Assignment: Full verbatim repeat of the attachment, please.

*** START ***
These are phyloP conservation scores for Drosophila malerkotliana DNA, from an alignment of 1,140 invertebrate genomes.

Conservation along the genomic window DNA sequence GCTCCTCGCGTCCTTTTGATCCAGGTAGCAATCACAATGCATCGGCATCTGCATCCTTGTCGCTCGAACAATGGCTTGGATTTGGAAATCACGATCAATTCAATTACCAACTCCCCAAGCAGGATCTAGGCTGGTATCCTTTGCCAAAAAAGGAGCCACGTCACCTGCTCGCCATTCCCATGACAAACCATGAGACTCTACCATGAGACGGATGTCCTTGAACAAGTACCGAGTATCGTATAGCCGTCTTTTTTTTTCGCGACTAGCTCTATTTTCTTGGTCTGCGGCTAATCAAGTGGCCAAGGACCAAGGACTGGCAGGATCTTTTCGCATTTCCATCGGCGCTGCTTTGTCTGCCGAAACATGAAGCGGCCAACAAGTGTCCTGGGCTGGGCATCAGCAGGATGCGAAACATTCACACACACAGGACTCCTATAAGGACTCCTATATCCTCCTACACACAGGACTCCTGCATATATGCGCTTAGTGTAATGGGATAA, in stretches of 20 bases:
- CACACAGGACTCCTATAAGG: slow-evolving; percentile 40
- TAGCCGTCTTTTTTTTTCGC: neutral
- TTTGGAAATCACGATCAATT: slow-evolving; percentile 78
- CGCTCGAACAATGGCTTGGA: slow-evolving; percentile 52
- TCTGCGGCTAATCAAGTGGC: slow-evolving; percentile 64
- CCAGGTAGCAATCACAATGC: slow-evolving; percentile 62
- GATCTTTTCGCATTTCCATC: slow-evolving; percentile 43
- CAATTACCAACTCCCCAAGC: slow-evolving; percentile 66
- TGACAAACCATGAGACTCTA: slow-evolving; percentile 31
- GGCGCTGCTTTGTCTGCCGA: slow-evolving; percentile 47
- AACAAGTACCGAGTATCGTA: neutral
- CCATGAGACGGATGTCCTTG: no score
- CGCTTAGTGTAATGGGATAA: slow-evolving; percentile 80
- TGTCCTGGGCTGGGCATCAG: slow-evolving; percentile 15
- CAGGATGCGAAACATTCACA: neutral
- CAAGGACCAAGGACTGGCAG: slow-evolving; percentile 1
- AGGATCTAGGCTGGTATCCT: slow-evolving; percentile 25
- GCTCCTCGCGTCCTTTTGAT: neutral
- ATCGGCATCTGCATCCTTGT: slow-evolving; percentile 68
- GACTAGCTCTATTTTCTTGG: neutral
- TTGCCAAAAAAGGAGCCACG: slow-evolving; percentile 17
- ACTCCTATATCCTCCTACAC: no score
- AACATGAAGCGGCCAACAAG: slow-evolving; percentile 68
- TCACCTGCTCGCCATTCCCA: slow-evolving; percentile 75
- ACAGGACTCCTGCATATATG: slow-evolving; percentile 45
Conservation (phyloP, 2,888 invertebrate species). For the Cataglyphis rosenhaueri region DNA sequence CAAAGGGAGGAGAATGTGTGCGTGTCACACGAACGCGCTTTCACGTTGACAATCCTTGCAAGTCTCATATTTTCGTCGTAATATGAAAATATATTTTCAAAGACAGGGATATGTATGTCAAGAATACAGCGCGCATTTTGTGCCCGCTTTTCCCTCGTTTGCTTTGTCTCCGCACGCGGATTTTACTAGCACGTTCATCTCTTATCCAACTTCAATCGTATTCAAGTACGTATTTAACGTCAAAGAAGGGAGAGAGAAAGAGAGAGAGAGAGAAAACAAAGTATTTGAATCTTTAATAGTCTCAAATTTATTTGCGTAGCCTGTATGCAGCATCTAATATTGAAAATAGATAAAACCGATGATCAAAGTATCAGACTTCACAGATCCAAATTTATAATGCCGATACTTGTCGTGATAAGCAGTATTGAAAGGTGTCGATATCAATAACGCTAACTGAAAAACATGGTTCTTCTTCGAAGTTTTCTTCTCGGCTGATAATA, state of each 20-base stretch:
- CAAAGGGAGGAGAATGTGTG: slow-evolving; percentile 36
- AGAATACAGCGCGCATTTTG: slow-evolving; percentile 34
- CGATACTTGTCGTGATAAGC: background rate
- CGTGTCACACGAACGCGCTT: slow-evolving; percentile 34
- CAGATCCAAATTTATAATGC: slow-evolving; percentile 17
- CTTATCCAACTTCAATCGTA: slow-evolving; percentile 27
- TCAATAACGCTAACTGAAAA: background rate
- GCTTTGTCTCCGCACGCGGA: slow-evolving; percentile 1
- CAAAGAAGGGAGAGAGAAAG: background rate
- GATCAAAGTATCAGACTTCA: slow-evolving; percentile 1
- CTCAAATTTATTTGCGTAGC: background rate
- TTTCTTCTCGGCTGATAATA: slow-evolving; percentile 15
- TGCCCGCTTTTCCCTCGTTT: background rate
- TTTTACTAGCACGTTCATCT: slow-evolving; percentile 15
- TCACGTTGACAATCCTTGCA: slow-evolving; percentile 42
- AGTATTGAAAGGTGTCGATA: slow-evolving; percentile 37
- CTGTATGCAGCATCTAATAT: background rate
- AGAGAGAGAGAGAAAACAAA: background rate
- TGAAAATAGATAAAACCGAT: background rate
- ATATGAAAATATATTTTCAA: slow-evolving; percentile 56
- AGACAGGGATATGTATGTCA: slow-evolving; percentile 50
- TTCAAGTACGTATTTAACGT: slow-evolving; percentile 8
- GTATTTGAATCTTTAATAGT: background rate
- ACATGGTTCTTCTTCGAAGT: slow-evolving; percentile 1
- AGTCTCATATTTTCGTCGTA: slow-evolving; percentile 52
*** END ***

These are phyloP conservation scores for Drosophila malerkotliana DNA, from an alignment of 1,140 invertebrate genomes.

Conservation along the genomic window DNA sequence GCTCCTCGCGTCCTTTTGATCCAGGTAGCAATCACAATGCATCGGCATCTGCATCCTTGTCGCTCGAACAATGGCTTGGATTTGGAAATCACGATCAATTCAATTACCAACTCCCCAAGCAGGATCTAGGCTGGTATCCTTTGCCAAAAAAGGAGCCACGTCACCTGCTCGCCATTCCCATGACAAACCATGAGACTCTACCATGAGACGGATGTCCTTGAACAAGTACCGAGTATCGTATAGCCGTCTTTTTTTTTCGCGACTAGCTCTATTTTCTTGGTCTGCGGCTAATCAAGTGGCCAAGGACCAAGGACTGGCAGGATCTTTTCGCATTTCCATCGGCGCTGCTTTGTCTGCCGAAACATGAAGCGGCCAACAAGTGTCCTGGGCTGGGCATCAGCAGGATGCGAAACATTCACACACACAGGACTCCTATAAGGACTCCTATATCCTCCTACACACAGGACTCCTGCATATATGCGCTTAGTGTAATGGGATAA, in stretches of 20 bases:
- CACACAGGACTCCTATAAGG: slow-evolving; percentile 40
- TAGCCGTCTTTTTTTTTCGC: neutral
- TTTGGAAATCACGATCAATT: slow-evolving; percentile 78
- CGCTCGAACAATGGCTTGGA: slow-evolving; percentile 52
- TCTGCGGCTAATCAAGTGGC: slow-evolving; percentile 64
- CCAGGTAGCAATCACAATGC: slow-evolving; percentile 62
- GATCTTTTCGCATTTCCATC: slow-evolving; percentile 43
- CAATTACCAACTCCCCAAGC: slow-evolving; percentile 66
- TGACAAACCATGAGACTCTA: slow-evolving; percentile 31
- GGCGCTGCTTTGTCTGCCGA: slow-evolving; percentile 47
- AACAAGTACCGAGTATCGTA: neutral
- CCATGAGACGGATGTCCTTG: no score
- CGCTTAGTGTAATGGGATAA: slow-evolving; percentile 80
- TGTCCTGGGCTGGGCATCAG: slow-evolving; percentile 15
- CAGGATGCGAAACATTCACA: neutral
- CAAGGACCAAGGACTGGCAG: slow-evolving; percentile 1
- AGGATCTAGGCTGGTATCCT: slow-evolving; percentile 25
- GCTCCTCGCGTCCTTTTGAT: neutral
- ATCGGCATCTGCATCCTTGT: slow-evolving; percentile 68
- GACTAGCTCTATTTTCTTGG: neutral
- TTGCCAAAAAAGGAGCCACG: slow-evolving; percentile 17
- ACTCCTATATCCTCCTACAC: no score
- AACATGAAGCGGCCAACAAG: slow-evolving; percentile 68
- TCACCTGCTCGCCATTCCCA: slow-evolving; percentile 75
- ACAGGACTCCTGCATATATG: slow-evolving; percentile 45
Conservation (phyloP, 2,888 invertebrate species). For the Cataglyphis rosenhaueri region DNA sequence CAAAGGGAGGAGAATGTGTGCGTGTCACACGAACGCGCTTTCACGTTGACAATCCTTGCAAGTCTCATATTTTCGTCGTAATATGAAAATATATTTTCAAAGACAGGGATATGTATGTCAAGAATACAGCGCGCATTTTGTGCCCGCTTTTCCCTCGTTTGCTTTGTCTCCGCACGCGGATTTTACTAGCACGTTCATCTCTTATCCAACTTCAATCGTATTCAAGTACGTATTTAACGTCAAAGAAGGGAGAGAGAAAGAGAGAGAGAGAGAAAACAAAGTATTTGAATCTTTAATAGTCTCAAATTTATTTGCGTAGCCTGTATGCAGCATCTAATATTGAAAATAGATAAAACCGATGATCAAAGTATCAGACTTCACAGATCCAAATTTATAATGCCGATACTTGTCGTGATAAGCAGTATTGAAAGGTGTCGATATCAATAACGCTAACTGAAAAACATGGTTCTTCTTCGAAGTTTTCTTCTCGGCTGATAATA, state of each 20-base stretch:
- CAAAGGGAGGAGAATGTGTG: slow-evolving; percentile 36
- AGAATACAGCGCGCATTTTG: slow-evolving; percentile 34
- CGATACTTGTCGTGATAAGC: background rate
- CGTGTCACACGAACGCGCTT: slow-evolving; percentile 34
- CAGATCCAAATTTATAATGC: slow-evolving; percentile 17
- CTTATCCAACTTCAATCGTA: slow-evolving; percentile 27
- TCAATAACGCTAACTGAAAA: background rate
- GCTTTGTCTCCGCACGCGGA: slow-evolving; percentile 1
- CAAAGAAGGGAGAGAGAAAG: background rate
- GATCAAAGTATCAGACTTCA: slow-evolving; percentile 1
- CTCAAATTTATTTGCGTAGC: background rate
- TTTCTTCTCGGCTGATAATA: slow-evolving; percentile 15
- TGCCCGCTTTTCCCTCGTTT: background rate
- TTTTACTAGCACGTTCATCT: slow-evolving; percentile 15
- TCACGTTGACAATCCTTGCA: slow-evolving; percentile 42
- AGTATTGAAAGGTGTCGATA: slow-evolving; percentile 37
- CTGTATGCAGCATCTAATAT: background rate
- AGAGAGAGAGAGAAAACAAA: background rate
- TGAAAATAGATAAAACCGAT: background rate
- ATATGAAAATATATTTTCAA: slow-evolving; percentile 56
- AGACAGGGATATGTATGTCA: slow-evolving; percentile 50
- TTCAAGTACGTATTTAACGT: slow-evolving; percentile 8
- GTATTTGAATCTTTAATAGT: background rate
- ACATGGTTCTTCTTCGAAGT: slow-evolving; percentile 1
- AGTCTCATATTTTCGTCGTA: slow-evolving; percentile 52